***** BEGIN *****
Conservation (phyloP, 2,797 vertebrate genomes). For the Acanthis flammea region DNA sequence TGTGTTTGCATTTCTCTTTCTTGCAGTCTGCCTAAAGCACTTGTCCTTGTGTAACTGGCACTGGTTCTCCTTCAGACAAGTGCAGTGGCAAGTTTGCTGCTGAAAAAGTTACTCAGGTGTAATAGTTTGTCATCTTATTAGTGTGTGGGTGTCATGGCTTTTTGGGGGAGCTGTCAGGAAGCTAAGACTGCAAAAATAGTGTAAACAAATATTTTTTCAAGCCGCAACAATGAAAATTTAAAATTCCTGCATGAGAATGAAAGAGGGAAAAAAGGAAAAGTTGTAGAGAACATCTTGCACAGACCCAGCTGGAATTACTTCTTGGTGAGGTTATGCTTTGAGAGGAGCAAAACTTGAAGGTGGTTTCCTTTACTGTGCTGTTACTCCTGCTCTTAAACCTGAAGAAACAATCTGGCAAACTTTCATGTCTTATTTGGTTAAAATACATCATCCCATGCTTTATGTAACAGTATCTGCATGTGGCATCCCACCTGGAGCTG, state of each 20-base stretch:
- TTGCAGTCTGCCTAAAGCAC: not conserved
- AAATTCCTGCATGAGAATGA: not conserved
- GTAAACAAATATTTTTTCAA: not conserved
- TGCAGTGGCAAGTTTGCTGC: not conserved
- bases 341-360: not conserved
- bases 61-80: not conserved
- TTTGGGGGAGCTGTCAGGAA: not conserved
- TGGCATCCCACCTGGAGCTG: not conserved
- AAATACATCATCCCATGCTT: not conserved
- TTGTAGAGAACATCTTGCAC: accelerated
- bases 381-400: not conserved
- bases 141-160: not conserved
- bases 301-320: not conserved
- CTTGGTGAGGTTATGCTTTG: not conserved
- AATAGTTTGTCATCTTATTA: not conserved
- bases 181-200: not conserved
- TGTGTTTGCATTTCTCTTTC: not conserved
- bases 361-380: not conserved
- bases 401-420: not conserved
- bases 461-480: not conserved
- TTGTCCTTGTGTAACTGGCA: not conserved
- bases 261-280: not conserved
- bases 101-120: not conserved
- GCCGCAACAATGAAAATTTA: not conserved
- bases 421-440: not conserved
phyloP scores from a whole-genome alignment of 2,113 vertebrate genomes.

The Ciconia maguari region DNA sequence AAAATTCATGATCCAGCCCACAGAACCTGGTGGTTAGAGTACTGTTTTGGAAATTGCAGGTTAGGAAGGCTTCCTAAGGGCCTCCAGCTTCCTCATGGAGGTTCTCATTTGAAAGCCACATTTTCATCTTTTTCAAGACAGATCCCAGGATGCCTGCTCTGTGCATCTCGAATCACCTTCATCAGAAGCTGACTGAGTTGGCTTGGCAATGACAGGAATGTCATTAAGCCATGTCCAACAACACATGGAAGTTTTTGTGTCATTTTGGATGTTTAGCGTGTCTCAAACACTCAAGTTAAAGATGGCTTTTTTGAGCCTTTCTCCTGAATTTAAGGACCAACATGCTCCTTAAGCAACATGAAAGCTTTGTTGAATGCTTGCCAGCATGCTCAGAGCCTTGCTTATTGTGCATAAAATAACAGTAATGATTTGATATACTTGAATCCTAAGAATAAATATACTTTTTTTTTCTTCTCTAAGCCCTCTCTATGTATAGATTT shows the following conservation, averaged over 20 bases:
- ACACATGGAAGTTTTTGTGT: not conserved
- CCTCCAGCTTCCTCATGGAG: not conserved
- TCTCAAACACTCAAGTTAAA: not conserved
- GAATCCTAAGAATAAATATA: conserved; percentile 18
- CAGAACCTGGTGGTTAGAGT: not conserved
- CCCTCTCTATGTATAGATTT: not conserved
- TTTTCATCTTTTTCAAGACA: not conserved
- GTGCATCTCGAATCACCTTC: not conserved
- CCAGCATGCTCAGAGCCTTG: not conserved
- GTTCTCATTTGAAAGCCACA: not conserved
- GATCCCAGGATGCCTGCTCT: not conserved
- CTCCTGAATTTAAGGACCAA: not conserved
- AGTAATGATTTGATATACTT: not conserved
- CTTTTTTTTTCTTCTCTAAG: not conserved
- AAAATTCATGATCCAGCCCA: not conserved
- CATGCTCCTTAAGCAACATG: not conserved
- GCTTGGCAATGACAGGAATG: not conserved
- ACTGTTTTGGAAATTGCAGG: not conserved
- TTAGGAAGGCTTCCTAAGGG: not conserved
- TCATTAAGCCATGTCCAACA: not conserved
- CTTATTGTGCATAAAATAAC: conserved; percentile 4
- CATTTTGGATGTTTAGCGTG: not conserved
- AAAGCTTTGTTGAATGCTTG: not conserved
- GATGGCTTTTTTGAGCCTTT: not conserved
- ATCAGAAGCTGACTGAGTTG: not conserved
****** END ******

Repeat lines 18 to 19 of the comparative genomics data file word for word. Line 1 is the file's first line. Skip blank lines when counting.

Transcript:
- TGTGTTTGCATTTCTCTTTC: not conserved
- bases 361-380: not conserved